Alcohol and cancer risk linked, experts say


cancer risk and alcohol Although consumption is well established, most of the research to date has focused on the harm of large amounts of alcohol, including the dangers of alcohol. Alcohol consumption increases over time again frequent binge drinking.

Its focus means that low levels of drinking are not harmful, but the World Health Organization (WHO) recently issued a statement of lancet public health We refute that assumption and declare that there is no safe amount when it comes to alcohol.

In a statement, the WHO noted that the International Agency for Research on Cancer classified alcohol as a Group 1 carcinogen decades ago. This classification also includes asbestos, radiation, and tobacco. alcohol It causes at least seven types of cancer, including colon cancer, breast cancer, and head and neck cancer, the group added.

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This statement New Canadian guidelines It claims that zero drinking per week should be the goal, and drinking three or more drinks per week significantly increases the risk of cancer.

but, WHO admitted it cancer risk Although it increases with more alcohol consumption, the latest available data show that half of all alcohol-attributable cancers in European study participants were caused by mild to moderate consumption. In the EU, light to moderate consumption was associated with about 23,000 new cancer cases in 2017. WHO estimateIn 2016, alcohol consumption also contributed to 3 million deaths worldwide and accounted for about 5% of the global burden of illness and injury.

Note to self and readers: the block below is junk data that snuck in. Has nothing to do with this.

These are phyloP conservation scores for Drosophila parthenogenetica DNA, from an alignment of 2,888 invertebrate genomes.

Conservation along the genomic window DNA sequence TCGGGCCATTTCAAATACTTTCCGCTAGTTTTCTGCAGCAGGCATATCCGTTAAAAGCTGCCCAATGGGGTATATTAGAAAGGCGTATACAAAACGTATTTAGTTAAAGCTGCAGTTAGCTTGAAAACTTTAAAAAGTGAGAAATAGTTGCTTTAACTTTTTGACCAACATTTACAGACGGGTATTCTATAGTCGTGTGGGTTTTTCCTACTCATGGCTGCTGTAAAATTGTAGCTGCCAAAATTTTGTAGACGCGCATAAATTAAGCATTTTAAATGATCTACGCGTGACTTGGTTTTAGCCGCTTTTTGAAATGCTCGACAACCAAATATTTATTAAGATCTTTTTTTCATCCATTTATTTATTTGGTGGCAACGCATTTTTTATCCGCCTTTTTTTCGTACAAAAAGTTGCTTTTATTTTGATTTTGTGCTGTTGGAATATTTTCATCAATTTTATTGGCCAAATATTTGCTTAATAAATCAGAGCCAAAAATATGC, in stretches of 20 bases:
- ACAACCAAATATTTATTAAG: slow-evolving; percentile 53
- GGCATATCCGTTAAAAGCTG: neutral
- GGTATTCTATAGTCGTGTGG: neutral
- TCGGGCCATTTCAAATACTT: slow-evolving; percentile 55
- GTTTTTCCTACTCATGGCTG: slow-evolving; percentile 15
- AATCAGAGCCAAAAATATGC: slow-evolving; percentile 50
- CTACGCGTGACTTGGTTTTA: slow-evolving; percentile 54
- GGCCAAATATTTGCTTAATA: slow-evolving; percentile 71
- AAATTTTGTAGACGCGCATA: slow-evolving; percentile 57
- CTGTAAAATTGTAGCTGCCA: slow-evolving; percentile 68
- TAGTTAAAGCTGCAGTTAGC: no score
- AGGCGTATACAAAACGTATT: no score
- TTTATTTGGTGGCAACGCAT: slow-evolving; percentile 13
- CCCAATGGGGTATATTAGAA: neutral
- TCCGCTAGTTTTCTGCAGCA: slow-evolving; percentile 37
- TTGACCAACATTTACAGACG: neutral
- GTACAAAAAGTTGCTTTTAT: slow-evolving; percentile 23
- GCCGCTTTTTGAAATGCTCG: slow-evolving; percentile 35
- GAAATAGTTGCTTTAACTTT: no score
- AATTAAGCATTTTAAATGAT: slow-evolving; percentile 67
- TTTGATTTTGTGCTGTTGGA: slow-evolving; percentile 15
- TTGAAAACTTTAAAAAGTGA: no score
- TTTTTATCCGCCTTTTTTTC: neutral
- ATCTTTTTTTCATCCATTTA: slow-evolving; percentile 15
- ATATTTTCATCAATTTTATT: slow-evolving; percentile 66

With these figures, WHO concluded that risk begins “with the first drop of alcoholic beverages”.

So, does that mean it’s time to empty the booze cabinet and go completely zero-proof? As with many health decisions, the answer seems to be:

What you need to know about cancer risk management and alcohol

According to some oncologists who were not involved in the statement, the point of WHO policy is not that everyone should practice abstinence forever, but that these findings should help This means that you should be prompted to investigate in more detail whether the alcohol consumption can affect the overall risk of cancer.

“This policy is kind of a starting point for risk, not only for the population but also for the individual,” said Lewis Potters, M.D., Ph.D., director of radiology at Lenox Hill Hospital in New York. cycling“We knew all along alcohol was associated with certain types of cancer, but the WHO did not say any level was unacceptable. This leaves no room for adjusting consumption based on risk level. ”

For example, smokers should completely reconsider their drinking because the combination of smoking and alcohol consumption significantly increases risk compared to either one of these alone. But when all other risk factors are low, occasional or light drinking is less of a problem, says Potters.

When it comes to general cancer risk assessment, there are some factors that cannot be modified, such as genetic susceptibility, says David Cohn, M.D., Ph.D., director of gynecologic oncology at The Ohio State University Comprehensive Cancer Center. . But there are some things you can manage. The main ways to manage cancer risk include tobacco use, excess weight, hit the sunand of course, alcohol consumption.